Quit it!

The Dip: A Little Book That Teaches You When to Quit (and When to Stick)
by Seth Godin

Seth Godin is a brilliant thinker who packs a lot in just a few words. Read his blog posts, and I almost guarantee he’ll reveal something fresh as a return on just a couple minutes of your time.  The Dip is no different:  in 76 pages — small pages, at that — he delivers insight that can change how you approach your goals

The idea behind The Dip is that there’s an initial reward for most anything you start.  You could call it excitement, beginner’s luck, or just the early, steep part of the learning curve.  But then there’s a long slog between beginning and mastery.  This is the dip, and most people never see the other side of it.  The few who persevere through the dip reach mastery, and our world rewards mystery because mastery is scarce.

Godin also describes the Cul-de-Sac, which represents the dead end projects, jobs, relationships, and so on.  You may make sideways moves or small advances, but no breakthrough is possible.  Instead of a blow-out success, the pinnacle of a cul-de-sac is mediocrity. Things won’t get much better or much worse.  If you’re in a cul-de-sac, you’re stuck.  No matter how diligently you work at it, there’s no significant upside.  Hello, status quo.

Godin argues that you must quit when you’re in a cul-de-sac so that you have sufficient resources to power through the dip. While we often regard diversification as a sensible approach, we become mediocre in a number of areas and excellent in none.  But mediocrity will never deliver the results you want.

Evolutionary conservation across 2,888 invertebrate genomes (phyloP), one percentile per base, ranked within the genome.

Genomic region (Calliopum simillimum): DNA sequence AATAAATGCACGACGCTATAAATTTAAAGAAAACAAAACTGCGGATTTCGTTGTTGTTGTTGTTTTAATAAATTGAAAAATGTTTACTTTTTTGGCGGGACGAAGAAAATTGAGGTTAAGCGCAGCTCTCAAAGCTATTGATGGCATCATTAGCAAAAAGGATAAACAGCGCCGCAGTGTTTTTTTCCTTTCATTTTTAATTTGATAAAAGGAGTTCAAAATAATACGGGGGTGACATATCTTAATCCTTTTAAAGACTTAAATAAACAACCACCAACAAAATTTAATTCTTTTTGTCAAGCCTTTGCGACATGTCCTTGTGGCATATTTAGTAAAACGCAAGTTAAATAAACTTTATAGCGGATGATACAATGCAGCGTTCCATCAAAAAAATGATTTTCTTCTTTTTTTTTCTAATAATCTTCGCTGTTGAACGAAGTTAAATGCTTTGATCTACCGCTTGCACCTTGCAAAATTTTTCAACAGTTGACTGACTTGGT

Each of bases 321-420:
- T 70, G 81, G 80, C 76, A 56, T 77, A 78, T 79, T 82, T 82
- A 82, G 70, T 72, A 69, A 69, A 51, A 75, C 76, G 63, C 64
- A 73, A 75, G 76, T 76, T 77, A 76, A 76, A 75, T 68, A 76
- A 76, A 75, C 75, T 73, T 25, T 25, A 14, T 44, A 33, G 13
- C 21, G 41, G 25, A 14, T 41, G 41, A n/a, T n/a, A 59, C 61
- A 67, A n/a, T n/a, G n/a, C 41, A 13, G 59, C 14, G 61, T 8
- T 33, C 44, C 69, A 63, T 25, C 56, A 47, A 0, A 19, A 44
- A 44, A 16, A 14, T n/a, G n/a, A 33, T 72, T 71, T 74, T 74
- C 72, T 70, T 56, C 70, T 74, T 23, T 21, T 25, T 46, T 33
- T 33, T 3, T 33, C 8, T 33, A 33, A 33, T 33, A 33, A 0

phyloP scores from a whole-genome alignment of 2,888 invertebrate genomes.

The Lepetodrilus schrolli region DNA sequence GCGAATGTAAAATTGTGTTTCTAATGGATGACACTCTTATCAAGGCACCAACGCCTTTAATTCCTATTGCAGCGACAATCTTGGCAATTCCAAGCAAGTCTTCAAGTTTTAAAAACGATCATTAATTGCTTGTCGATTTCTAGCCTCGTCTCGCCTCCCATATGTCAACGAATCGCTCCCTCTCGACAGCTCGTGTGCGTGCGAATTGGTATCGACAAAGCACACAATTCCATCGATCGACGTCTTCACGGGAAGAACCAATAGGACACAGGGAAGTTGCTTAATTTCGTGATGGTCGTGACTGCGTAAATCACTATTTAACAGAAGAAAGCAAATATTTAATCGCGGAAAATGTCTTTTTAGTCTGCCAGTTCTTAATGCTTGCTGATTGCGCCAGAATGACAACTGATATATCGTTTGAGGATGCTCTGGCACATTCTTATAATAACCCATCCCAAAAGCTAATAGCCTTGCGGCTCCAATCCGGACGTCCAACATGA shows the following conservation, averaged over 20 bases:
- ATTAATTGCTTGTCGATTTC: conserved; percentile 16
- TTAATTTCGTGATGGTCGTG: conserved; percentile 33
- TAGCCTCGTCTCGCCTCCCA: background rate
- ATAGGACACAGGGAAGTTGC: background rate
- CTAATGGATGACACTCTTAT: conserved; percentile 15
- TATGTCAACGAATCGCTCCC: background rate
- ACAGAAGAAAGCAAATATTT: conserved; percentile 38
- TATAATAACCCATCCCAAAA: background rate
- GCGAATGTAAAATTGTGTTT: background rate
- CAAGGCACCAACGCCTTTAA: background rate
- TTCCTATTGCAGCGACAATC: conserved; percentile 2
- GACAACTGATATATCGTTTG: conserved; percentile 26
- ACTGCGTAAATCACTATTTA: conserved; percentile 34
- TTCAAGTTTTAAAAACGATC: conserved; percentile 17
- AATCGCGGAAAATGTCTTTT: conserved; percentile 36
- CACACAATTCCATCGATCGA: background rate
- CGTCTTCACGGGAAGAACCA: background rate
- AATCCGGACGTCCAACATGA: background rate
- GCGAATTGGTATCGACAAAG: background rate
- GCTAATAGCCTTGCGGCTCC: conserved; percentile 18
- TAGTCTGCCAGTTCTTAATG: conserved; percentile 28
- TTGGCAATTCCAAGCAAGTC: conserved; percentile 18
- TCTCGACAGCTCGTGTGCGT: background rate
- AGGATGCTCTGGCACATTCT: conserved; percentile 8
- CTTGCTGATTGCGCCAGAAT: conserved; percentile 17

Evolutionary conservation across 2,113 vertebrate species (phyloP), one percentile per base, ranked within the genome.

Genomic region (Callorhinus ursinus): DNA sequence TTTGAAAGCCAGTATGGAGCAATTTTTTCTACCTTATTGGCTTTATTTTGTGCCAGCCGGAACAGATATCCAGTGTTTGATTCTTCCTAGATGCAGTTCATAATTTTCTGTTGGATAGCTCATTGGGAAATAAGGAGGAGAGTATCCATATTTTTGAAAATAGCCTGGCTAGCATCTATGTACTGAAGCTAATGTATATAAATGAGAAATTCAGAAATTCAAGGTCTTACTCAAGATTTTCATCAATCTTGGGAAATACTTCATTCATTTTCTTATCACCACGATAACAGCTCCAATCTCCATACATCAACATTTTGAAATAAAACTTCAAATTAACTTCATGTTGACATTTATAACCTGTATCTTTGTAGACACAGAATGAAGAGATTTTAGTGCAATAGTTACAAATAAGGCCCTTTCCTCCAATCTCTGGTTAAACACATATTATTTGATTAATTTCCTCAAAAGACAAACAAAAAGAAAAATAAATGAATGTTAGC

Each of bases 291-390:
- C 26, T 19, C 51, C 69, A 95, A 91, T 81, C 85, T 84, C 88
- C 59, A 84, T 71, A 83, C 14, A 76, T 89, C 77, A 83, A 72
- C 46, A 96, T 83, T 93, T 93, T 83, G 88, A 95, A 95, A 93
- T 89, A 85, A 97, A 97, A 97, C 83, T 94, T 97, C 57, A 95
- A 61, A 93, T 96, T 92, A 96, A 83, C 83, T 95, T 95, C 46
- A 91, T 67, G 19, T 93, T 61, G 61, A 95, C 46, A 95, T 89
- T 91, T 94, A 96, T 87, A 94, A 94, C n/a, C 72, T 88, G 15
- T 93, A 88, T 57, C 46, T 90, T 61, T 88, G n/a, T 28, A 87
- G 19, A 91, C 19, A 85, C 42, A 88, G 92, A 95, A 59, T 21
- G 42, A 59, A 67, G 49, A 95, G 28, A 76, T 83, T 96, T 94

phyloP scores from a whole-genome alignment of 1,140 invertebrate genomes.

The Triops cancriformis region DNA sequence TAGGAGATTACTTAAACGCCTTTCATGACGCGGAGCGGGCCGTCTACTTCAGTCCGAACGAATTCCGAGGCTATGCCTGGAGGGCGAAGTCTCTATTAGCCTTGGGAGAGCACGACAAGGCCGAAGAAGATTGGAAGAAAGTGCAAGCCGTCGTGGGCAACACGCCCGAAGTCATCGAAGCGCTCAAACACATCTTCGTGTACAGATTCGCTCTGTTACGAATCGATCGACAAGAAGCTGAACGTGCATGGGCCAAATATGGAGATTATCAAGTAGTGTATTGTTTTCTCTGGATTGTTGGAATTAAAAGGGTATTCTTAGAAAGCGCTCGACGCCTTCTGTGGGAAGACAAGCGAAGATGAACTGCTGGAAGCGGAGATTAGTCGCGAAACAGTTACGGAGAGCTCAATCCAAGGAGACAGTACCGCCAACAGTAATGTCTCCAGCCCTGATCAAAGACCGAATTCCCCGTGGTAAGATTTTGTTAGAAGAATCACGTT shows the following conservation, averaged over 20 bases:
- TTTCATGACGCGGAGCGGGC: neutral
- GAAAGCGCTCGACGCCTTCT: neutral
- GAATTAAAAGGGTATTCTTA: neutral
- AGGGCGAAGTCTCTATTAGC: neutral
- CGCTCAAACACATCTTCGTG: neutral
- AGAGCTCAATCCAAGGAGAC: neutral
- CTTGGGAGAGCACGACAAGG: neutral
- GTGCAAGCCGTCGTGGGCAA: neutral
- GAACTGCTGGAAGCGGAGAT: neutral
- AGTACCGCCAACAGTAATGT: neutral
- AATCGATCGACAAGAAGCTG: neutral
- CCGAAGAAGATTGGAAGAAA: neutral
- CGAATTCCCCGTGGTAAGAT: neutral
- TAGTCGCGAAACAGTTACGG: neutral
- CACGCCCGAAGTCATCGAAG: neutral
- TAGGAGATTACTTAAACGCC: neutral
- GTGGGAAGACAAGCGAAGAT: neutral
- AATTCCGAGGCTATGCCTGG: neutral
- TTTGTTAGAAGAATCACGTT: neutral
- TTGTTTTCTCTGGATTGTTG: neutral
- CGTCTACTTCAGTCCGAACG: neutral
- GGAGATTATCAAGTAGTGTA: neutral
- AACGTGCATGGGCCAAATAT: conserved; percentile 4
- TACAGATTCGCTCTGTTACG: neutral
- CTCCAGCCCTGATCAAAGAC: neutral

So, how do you distinguish the cul-de-sac from the dip, and how do you know when to quit? When you consider quitting, ask yourself these three questions:

  1. Are you panicking? If so, wait.  Don’t allow your panic to prompt you to quit.  If you quit, you must decide to quit.
  2. Who are you trying to influence? If you’re trying to influence a single person, you have only a few opportunities to succeed.  If you’re trying to influence a market, Godin argues, you can build your success slowly, since every success gets you more traction.
  3. What sort of measurable progress are you making? Look for milestones that show forward progress.  If you see none, or if you see that you’re actually backsliding, then it may be time to quit.

What’s in The Dip for lawyers? If you’ve ever heard me talk about business development tactics, you may have heard me urge you to identify your strengths and to improve those.  If you’re a natural speaker, speak.  If you’re a natural at building one-on-one relationships, do that.  That’s because you can put in energy in areas of natural skill (get through the dip, in other words) and become excellent at that skill, whereas putting in the same energy to shore up a weak skill will get you only to mediocrity.  That’s only one application, but it’s a critical one.

Since reading The Dip, I’ve taken a look at where I’m spending my time. Quitting isn’t easy  (especially for those of us who’ve always been encouraged to persist no matter what) but the payoff in energy to invest elsewhere makes that discomfort worthwhile.

Pick up a copy of The Dip.  It’ll take about an hour to read, but that hour can save you many hours that you would otherwise invest in activity that lacks the payoff.  It’s great investment.

Listen Up!

Business is the greatest personal development tool that exists. The moment you take responsibility for your work and for generating and serving clients, you become your own best asset.  That’s why you must invest in yourself.  If you don’t grow, your business won’t grow.  Give that some thought the next time you’re faced with an opportunity that will move you forward and you decide to let it pass because you “can’t afford” it.